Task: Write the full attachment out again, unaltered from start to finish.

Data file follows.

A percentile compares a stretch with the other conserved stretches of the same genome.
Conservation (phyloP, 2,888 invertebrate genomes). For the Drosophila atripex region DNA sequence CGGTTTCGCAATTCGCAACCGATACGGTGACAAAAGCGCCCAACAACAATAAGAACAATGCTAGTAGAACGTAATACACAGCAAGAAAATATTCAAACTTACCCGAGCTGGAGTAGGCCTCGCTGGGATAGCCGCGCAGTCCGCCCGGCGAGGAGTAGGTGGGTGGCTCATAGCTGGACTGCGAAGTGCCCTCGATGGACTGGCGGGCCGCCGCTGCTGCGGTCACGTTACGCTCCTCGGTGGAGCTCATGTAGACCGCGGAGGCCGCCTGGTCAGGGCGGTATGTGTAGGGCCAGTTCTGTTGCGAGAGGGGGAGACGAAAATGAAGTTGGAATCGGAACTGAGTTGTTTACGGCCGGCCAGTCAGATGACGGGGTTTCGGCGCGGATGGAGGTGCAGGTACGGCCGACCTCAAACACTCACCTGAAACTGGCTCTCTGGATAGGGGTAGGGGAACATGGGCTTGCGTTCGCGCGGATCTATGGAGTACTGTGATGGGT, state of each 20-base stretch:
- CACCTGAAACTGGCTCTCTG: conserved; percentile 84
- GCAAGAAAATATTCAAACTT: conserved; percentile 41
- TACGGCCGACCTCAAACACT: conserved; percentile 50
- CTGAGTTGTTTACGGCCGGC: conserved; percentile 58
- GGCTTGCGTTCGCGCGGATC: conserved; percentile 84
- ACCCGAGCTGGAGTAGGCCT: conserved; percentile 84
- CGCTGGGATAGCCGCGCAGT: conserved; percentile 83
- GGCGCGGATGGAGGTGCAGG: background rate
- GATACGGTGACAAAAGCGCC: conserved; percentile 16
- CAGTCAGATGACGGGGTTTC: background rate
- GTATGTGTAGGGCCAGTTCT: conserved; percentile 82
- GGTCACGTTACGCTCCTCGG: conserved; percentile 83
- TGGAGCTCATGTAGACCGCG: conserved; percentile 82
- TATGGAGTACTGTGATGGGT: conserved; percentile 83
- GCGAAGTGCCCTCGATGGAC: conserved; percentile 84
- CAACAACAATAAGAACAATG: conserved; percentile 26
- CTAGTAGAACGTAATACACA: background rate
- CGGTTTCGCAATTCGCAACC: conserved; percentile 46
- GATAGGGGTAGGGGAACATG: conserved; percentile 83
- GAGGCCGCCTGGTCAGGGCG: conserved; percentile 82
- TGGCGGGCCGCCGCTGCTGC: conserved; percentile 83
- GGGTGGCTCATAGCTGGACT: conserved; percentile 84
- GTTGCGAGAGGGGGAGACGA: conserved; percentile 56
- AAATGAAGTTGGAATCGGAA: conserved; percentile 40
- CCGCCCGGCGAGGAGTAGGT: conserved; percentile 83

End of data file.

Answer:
A percentile compares a stretch with the other conserved stretches of the same genome.
Conservation (phyloP, 2,888 invertebrate genomes). For the Drosophila atripex region DNA sequence CGGTTTCGCAATTCGCAACCGATACGGTGACAAAAGCGCCCAACAACAATAAGAACAATGCTAGTAGAACGTAATACACAGCAAGAAAATATTCAAACTTACCCGAGCTGGAGTAGGCCTCGCTGGGATAGCCGCGCAGTCCGCCCGGCGAGGAGTAGGTGGGTGGCTCATAGCTGGACTGCGAAGTGCCCTCGATGGACTGGCGGGCCGCCGCTGCTGCGGTCACGTTACGCTCCTCGGTGGAGCTCATGTAGACCGCGGAGGCCGCCTGGTCAGGGCGGTATGTGTAGGGCCAGTTCTGTTGCGAGAGGGGGAGACGAAAATGAAGTTGGAATCGGAACTGAGTTGTTTACGGCCGGCCAGTCAGATGACGGGGTTTCGGCGCGGATGGAGGTGCAGGTACGGCCGACCTCAAACACTCACCTGAAACTGGCTCTCTGGATAGGGGTAGGGGAACATGGGCTTGCGTTCGCGCGGATCTATGGAGTACTGTGATGGGT, state of each 20-base stretch:
- CACCTGAAACTGGCTCTCTG: conserved; percentile 84
- GCAAGAAAATATTCAAACTT: conserved; percentile 41
- TACGGCCGACCTCAAACACT: conserved; percentile 50
- CTGAGTTGTTTACGGCCGGC: conserved; percentile 58
- GGCTTGCGTTCGCGCGGATC: conserved; percentile 84
- ACCCGAGCTGGAGTAGGCCT: conserved; percentile 84
- CGCTGGGATAGCCGCGCAGT: conserved; percentile 83
- GGCGCGGATGGAGGTGCAGG: background rate
- GATACGGTGACAAAAGCGCC: conserved; percentile 16
- CAGTCAGATGACGGGGTTTC: background rate
- GTATGTGTAGGGCCAGTTCT: conserved; percentile 82
- GGTCACGTTACGCTCCTCGG: conserved; percentile 83
- TGGAGCTCATGTAGACCGCG: conserved; percentile 82
- TATGGAGTACTGTGATGGGT: conserved; percentile 83
- GCGAAGTGCCCTCGATGGAC: conserved; percentile 84
- CAACAACAATAAGAACAATG: conserved; percentile 26
- CTAGTAGAACGTAATACACA: background rate
- CGGTTTCGCAATTCGCAACC: conserved; percentile 46
- GATAGGGGTAGGGGAACATG: conserved; percentile 83
- GAGGCCGCCTGGTCAGGGCG: conserved; percentile 82
- TGGCGGGCCGCCGCTGCTGC: conserved; percentile 83
- GGGTGGCTCATAGCTGGACT: conserved; percentile 84
- GTTGCGAGAGGGGGAGACGA: conserved; percentile 56
- AAATGAAGTTGGAATCGGAA: conserved; percentile 40
- CCGCCCGGCGAGGAGTAGGT: conserved; percentile 83